by JAMES HENRY
CINCINNATI – Rafael Nadal leapt for joy after he won his first championship title at the Western & Southern Open in Cincinnati.
His emotions were clear. He was happy, grateful to be playing tennis again and especially pleased to be winning.
In front of his opponent’s home crowd, Nadal defeated top-ranked American John Isner in an incredibly competitive final match that required two tie-breakers: 7-6 (8), 7-6 (3).
The King of Clay now has won a career-best 15 straight hard-court matches. He is 53-3 overall this season, appearing in 11 finals in 12 tournaments and winning nine of those events.
Following last week’s victory at the Rogers Cup in Montreal, Nadal has won back-to-back hard-court finals in successive weeks for the first time in his career.
And, continuing to create history, his win in Cincinnati was his 26th – a record – Masters 1000 title.
“I never did something like this in all my career, so it was an emotional moment for many different facts. First of all, I won a very important tournament, Masters 1000. Second thing, after all the problems that I had, I mean, it was just two weeks in a row on hard playing at the highest level,” said Nadal, who now will be ranked World No. 2.
“Then the ranking is there, so a lot of points. I was playing for a lot of points this week. And I’m in a good position.”
Nadal said he will practice Wednesday in New York for the U.S. Open, where he won in 2010.
“I’m going to work hard during the first few days to be ready for that,” he said. “It is a nice feeling to arrive to the U.S. Open after two victories in two very difficult tournaments. And it is nice (to) arrive there knowing that if I am able to keep continuing, keep playing like this, hopefully, I have the chance to have a good result.”
But, he stressed, he isn’t ready to focus on the Big Apple just yet – for now, he wants to savor his accomplishments in Montreal and Cincinnati.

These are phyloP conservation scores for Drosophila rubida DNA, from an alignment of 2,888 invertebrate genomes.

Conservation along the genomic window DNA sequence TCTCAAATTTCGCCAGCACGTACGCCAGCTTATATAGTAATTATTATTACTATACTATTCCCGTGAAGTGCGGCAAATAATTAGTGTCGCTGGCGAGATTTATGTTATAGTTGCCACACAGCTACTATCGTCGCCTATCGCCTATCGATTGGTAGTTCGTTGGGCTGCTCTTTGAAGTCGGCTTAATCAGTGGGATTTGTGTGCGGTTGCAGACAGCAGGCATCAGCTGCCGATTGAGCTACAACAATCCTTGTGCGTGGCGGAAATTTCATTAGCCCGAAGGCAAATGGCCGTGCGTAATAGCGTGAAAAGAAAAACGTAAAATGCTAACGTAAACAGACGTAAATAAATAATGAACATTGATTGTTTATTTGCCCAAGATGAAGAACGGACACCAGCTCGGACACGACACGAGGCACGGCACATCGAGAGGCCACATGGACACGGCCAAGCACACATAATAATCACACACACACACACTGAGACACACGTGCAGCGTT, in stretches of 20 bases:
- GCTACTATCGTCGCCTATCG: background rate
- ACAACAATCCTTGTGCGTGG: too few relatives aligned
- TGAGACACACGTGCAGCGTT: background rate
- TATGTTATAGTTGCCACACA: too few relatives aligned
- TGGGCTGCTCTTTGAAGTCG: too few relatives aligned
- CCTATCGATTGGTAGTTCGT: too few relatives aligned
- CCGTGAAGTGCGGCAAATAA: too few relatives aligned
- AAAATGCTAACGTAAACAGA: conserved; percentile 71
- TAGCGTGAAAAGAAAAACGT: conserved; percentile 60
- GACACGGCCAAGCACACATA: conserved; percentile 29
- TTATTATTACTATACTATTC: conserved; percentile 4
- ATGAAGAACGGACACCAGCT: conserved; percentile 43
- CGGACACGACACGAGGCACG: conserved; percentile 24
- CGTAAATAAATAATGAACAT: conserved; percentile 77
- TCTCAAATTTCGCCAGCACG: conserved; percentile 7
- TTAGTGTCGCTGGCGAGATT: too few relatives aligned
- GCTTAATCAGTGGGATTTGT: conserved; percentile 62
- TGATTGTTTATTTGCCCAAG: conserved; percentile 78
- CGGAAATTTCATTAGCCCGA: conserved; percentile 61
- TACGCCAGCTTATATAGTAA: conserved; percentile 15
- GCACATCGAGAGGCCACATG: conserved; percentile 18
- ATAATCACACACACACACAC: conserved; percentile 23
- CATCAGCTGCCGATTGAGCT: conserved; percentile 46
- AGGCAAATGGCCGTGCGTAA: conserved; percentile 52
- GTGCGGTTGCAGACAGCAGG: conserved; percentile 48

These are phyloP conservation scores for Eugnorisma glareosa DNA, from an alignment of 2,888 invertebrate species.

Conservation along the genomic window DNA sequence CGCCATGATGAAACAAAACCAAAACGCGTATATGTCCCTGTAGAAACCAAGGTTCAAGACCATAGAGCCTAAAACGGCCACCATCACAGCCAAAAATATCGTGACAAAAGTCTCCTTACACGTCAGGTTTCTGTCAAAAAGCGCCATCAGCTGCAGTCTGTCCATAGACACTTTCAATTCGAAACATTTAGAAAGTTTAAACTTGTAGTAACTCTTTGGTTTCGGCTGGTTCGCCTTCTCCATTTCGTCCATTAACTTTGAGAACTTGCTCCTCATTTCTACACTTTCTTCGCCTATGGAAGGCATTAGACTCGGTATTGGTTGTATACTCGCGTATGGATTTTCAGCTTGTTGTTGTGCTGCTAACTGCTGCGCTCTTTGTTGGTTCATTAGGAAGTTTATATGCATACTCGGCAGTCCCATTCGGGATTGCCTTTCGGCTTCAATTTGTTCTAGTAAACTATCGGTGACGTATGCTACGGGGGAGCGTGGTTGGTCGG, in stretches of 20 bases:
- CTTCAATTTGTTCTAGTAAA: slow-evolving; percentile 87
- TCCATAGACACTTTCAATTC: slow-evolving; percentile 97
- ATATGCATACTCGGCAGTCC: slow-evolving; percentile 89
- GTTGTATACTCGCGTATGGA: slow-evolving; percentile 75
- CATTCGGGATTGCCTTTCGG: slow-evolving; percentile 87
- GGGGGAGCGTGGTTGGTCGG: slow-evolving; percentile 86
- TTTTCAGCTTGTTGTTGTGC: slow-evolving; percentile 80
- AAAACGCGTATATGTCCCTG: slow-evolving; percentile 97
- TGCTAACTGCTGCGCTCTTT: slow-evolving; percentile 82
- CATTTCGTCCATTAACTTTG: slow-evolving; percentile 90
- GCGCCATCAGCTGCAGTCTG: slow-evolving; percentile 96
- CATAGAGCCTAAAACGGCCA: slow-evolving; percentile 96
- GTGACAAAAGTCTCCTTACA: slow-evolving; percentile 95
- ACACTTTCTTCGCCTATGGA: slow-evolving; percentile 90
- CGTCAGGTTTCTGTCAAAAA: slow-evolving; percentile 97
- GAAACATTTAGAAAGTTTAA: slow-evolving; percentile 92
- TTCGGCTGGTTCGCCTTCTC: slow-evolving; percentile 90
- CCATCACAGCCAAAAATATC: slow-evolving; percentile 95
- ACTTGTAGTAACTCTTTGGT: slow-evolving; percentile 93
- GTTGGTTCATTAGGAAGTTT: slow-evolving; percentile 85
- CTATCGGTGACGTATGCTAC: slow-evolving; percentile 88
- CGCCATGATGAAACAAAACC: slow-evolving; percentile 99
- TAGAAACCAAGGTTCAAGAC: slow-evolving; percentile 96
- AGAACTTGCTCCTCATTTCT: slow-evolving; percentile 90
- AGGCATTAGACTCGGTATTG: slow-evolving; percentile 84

“These tournaments don’t deserve to be preparation for others,” he said. “Masters 1000 are one of the most important tournaments of the season.”
“Masters 1000s – always difficult for me to say that because I am the one who has more, but it’s very difficult to win a Masters 1000,” he added.
“We play from the first round against the best players in the world, top 50 players in the world. In other kinds of tournaments, you can have good draws. Here, you cannot have good draws.
“So winning back-to-back tournaments is, first of all, difficult because, first thing, the courts are not exactly the same. The weather conditions are not exactly the same. The rivals brings your body and your tennis to the limit. It’s very difficult – you need to be 100-percent focused during the two weeks and playing every day.”
Nadal said his fans’ support – both in person during tennis tournaments and through social media on Facebook and Twitter – has been uplifting, especially when he was unable to compete because of injury.
“It means a lot to me, all of the positive energy that I receive from the fans, from people who is close to me, to the team or the family,” he said.
“In the lower moments, it’s very important to feel the love of the people, and I felt that as soon as I came back on every court that I am playing.
“That, for me, is great. I feel the support of the people, and it’s been one of the more emotional years of my career, no doubt about that.”
Photos by James Henry for OnTheGoTennis